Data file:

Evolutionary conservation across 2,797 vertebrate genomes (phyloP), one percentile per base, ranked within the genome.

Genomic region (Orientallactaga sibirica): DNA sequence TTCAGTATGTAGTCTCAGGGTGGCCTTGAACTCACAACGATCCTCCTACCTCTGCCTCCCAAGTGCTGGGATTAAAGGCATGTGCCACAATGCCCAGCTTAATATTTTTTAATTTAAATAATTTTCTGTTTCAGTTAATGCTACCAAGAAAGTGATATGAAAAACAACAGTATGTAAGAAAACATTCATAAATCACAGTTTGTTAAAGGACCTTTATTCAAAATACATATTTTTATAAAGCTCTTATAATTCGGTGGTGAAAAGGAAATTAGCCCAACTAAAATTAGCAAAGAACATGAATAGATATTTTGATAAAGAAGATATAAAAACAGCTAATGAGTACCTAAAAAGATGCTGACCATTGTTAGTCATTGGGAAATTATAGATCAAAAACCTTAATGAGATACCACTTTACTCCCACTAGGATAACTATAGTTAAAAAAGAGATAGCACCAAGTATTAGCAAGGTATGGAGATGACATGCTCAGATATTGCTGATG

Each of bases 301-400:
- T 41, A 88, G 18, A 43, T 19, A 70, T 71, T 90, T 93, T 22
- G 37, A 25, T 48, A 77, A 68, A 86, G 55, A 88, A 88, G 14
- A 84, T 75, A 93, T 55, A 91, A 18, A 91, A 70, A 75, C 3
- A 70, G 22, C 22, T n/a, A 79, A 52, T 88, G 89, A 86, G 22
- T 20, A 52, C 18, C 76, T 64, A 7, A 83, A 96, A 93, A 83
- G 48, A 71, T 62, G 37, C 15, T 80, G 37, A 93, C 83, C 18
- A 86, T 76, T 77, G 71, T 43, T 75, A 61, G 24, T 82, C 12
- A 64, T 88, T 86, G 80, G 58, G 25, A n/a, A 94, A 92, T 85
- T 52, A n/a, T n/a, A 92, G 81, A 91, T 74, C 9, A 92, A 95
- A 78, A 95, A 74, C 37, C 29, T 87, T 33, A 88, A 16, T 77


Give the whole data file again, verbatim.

Evolutionary conservation across 2,797 vertebrate genomes (phyloP), one percentile per base, ranked within the genome.

Genomic region (Orientallactaga sibirica): DNA sequence TTCAGTATGTAGTCTCAGGGTGGCCTTGAACTCACAACGATCCTCCTACCTCTGCCTCCCAAGTGCTGGGATTAAAGGCATGTGCCACAATGCCCAGCTTAATATTTTTTAATTTAAATAATTTTCTGTTTCAGTTAATGCTACCAAGAAAGTGATATGAAAAACAACAGTATGTAAGAAAACATTCATAAATCACAGTTTGTTAAAGGACCTTTATTCAAAATACATATTTTTATAAAGCTCTTATAATTCGGTGGTGAAAAGGAAATTAGCCCAACTAAAATTAGCAAAGAACATGAATAGATATTTTGATAAAGAAGATATAAAAACAGCTAATGAGTACCTAAAAAGATGCTGACCATTGTTAGTCATTGGGAAATTATAGATCAAAAACCTTAATGAGATACCACTTTACTCCCACTAGGATAACTATAGTTAAAAAAGAGATAGCACCAAGTATTAGCAAGGTATGGAGATGACATGCTCAGATATTGCTGATG

Each of bases 301-400:
- T 41, A 88, G 18, A 43, T 19, A 70, T 71, T 90, T 93, T 22
- G 37, A 25, T 48, A 77, A 68, A 86, G 55, A 88, A 88, G 14
- A 84, T 75, A 93, T 55, A 91, A 18, A 91, A 70, A 75, C 3
- A 70, G 22, C 22, T n/a, A 79, A 52, T 88, G 89, A 86, G 22
- T 20, A 52, C 18, C 76, T 64, A 7, A 83, A 96, A 93, A 83
- G 48, A 71, T 62, G 37, C 15, T 80, G 37, A 93, C 83, C 18
- A 86, T 76, T 77, G 71, T 43, T 75, A 61, G 24, T 82, C 12
- A 64, T 88, T 86, G 80, G 58, G 25, A n/a, A 94, A 92, T 85
- T 52, A n/a, T n/a, A 92, G 81, A 91, T 74, C 9, A 92, A 95
- A 78, A 95, A 74, C 37, C 29, T 87, T 33, A 88, A 16, T 77